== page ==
“And if everything doesn’t look good?” I asked.

“Take your bag with you and be prepared to go straight to the hospital.”

I agreed, and Catherine called the hospital to schedule the induction for Monday morning, September 8th. Meanwhile, I silently begged the baby to come soon.

Mike and I stopped at a grocery store on the way home to buy some Kleenex. I threw a few other things in the cart, whatever struck my fancy- fresh pineapple, oatmeal cookies from the bakery, and a frozen Amy’s Organic Indian dinner to have for lunch. Every so often I had to stop and lean against Mike as contractions washed over me.

We didn’t get too excited, though. This had happened once before.

At home, I heated up my Indian food but only got halfway through. “Oh God,” I said. “This is disgusting. I can’t eat another bite.”

My mom made me some plain scrambled eggs and toast, saying that I should try to eat something in case this was real labor. I managed as much as I could, but suddenly my appetite was gone. The pineapple and cookies sat on the counter, untouched.

The contractions were still coming, but we weren’t timing them. Every time I felt one coming I went to the stairs and leaned on my knees and elbows, moaning, my face buried in the carpet. Mike called the doula, who told us to start timing them. They were coming three minutes apart, each one feeling like a mirror image of the last.

By now it was 2:00 in the afternoon, and Mike called the doula back and asked her to come to the house. We moved upstairs to our bedroom and I paced the room, stopping to lean on my dresser each time the contractions hit. Sometimes I sat on the exercise ball and leaned forward on the bed. The contractions felt like an intense squeezing around my lower abdomen and back. Alex sat near me on the bed, sniffing my head and licking my hand.

Mike called Catherine the midwife, who encouraged us to stay home for as long as possible. “I’ll call and tell them that you’ll be in eventually, but if you want a natural birth, try to stick it out at home for a while.” She wanted to speak with me, but I could only mumble at her.

"You're sounding like you're in pain," she said as we hung up. "This is good!"

Our doula, Cathy, arrived. She had brought all her tricks with her, including an aromatherapy machine. She knew I liked citrus and had bought some citrus oil for me. Soon the room was bathed in the fruity scent. Mike put our special CD of ocean sounds and meditation music on the CD player. My mom hovered nearby with ice chips and a trashcan, as I was gradually throwing up every bit of the Indian food I’d consumed earlier.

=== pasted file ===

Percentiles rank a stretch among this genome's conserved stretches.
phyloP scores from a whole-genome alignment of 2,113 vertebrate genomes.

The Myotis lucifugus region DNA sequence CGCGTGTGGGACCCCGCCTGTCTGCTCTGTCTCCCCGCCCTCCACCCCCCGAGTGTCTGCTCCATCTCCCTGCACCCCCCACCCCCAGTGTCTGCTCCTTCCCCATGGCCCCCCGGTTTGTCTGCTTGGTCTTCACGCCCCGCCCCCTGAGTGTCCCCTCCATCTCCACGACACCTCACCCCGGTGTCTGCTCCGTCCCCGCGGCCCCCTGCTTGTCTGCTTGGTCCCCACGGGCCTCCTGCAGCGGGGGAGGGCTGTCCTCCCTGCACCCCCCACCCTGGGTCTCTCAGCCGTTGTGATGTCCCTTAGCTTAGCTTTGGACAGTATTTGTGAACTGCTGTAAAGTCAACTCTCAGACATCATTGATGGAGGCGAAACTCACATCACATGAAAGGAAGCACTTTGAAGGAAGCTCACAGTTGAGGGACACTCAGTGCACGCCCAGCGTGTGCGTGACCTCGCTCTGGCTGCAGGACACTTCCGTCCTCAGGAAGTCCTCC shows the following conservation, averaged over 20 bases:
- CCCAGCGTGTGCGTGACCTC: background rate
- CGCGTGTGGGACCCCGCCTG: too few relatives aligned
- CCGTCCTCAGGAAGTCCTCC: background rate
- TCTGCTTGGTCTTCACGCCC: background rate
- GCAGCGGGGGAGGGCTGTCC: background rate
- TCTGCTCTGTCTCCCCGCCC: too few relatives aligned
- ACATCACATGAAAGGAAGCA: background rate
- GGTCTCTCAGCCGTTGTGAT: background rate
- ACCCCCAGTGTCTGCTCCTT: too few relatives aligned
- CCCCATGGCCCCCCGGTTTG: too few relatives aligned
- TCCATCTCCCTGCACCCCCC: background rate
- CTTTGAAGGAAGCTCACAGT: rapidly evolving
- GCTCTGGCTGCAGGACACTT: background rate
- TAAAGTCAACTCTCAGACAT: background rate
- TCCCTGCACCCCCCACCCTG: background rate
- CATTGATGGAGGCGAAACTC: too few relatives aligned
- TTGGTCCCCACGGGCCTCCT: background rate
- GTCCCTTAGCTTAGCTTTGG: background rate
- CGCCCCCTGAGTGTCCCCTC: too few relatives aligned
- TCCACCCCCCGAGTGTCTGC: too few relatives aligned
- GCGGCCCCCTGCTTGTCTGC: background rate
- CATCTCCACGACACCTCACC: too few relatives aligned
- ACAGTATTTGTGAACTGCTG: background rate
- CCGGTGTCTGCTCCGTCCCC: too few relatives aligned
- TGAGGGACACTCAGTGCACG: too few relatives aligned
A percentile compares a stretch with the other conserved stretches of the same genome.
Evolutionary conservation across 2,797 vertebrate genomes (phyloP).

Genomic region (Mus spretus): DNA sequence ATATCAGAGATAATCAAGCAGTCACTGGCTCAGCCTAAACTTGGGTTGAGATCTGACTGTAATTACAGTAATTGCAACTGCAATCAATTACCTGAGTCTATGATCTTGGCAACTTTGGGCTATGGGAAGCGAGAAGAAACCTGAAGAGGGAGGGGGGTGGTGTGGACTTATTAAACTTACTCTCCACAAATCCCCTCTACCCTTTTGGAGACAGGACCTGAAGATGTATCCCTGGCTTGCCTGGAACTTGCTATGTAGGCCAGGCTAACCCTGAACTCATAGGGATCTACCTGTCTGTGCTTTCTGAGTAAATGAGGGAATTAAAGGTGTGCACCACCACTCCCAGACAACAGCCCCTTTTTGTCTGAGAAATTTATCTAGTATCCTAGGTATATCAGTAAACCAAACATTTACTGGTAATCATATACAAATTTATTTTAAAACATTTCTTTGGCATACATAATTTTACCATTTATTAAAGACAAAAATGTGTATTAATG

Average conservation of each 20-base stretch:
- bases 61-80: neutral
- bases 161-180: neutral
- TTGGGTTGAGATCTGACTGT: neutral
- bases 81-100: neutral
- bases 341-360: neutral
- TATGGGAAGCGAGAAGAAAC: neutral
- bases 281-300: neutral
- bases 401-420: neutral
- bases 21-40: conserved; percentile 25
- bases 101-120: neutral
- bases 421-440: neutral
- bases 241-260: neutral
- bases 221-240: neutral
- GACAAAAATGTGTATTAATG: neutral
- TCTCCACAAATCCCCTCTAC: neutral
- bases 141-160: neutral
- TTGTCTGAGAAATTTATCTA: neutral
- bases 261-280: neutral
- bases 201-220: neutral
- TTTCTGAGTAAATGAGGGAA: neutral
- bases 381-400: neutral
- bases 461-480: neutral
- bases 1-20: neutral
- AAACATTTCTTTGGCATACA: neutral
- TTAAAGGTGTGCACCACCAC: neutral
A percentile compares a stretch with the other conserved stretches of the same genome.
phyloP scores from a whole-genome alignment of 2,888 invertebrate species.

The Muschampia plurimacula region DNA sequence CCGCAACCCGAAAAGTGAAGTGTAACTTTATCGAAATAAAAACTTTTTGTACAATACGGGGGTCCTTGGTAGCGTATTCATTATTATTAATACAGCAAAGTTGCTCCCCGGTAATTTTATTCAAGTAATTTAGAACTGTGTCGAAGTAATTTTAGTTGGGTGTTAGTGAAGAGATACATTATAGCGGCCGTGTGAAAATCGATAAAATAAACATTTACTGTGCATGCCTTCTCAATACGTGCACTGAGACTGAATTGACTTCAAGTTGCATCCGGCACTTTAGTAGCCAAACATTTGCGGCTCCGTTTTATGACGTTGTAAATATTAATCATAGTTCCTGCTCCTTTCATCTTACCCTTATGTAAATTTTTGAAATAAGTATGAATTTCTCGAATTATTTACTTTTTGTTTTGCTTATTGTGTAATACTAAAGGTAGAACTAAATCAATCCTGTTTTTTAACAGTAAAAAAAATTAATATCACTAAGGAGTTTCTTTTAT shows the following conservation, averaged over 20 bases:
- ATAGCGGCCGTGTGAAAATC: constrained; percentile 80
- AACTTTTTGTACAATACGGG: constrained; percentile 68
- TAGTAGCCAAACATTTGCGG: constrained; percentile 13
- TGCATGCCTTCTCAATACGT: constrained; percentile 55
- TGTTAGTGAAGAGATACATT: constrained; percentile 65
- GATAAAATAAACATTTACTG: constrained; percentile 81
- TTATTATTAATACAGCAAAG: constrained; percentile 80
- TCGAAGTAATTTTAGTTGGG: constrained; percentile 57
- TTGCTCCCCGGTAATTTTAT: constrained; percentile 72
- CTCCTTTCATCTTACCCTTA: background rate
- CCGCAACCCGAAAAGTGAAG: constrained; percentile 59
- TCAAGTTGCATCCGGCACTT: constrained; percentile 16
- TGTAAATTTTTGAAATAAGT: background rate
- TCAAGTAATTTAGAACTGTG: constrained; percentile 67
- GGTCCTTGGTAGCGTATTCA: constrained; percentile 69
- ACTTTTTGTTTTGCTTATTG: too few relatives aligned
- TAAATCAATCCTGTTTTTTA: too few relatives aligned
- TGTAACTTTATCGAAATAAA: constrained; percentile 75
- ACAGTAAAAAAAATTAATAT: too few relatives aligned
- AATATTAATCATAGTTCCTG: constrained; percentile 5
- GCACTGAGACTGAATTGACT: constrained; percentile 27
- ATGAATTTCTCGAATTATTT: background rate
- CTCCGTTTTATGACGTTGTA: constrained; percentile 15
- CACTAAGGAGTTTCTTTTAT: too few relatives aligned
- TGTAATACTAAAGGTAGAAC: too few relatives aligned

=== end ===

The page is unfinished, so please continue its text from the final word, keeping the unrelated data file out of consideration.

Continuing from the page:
(a word of advice: if you even THINK you might be going into labor, don’t eat curry. You are welcome.)

Somehow, four and a half hours ran and blended together and soon it was after 6 p.m. The contractions were now less than two minutes apart. I was pretty much not speaking at all, so Cathy asked if I wanted to stay home or if I wanted to go to the hospital.

“I want to stay here,” I breathed. Suddenly, getting in a car and driving to the hospital seemed like the worst idea in the world. I couldn’t bear the thought of seatbelts and bumpy roads. I wanted only to climb into our giant bathtub and float in warm water. “I wish I was having a home birth!”

Everyone laughed. “I understand,” said Cathy. “But we’re not equipped for that.”

After some back and forth, I told Cathy that my biggest concern was getting to the hospital before I went into transition. I didn’t want to be in the car when that happened.

After a few more contractions, I decided that we should leave.

Mike called his mom and told her to meet us at the hospital, since I’d invited her to be there for the birth. There was a flurry of activity as the car was packed, the dog was taken out to go to the bathroom, and our next-door neighbor was called upon to care for him that night. Mike and I got into our car, my mom ran to hers, and Cathy followed behind us.

On the way to the hospital I remember gazing at the drivers and pedestrians around us. They were going about their business without realizing the huge thing that was happening to me. I wondered if anyone could tell that there was a woman in labor in the front seat.

We reached the hospital shortly after 7 p.m. I remember stopping in the parking lot and holding onto the trunk of a tree on the way in, moaning as another contraction squeezed my body. The thought of “Hey- I’m a tree hugger!” drifted somewhere in the recesses of my mind, but I couldn’t laugh. I was aware of my mom recording me on our camcorder, and Mike stroked my back.

On we moved, through the front entrance of the hospital. I was vaguely aware of people watching me as they passed. “This is it!” I told myself. “You are having a baby!”

Once inside, my group moved to the front desk. I heard the receptionist calling for a wheelchair.

“No!” I said feebly. “No wheelchair.” Standing was the only thing that felt bearable.

“What?” the woman asked, confused. “She doesn’t want a wheelchair?”

“No chair,” I gasped, pressing my forehead against the wall and rocking back and forth. “NO CHAIR!” Mike called to her. She backed off.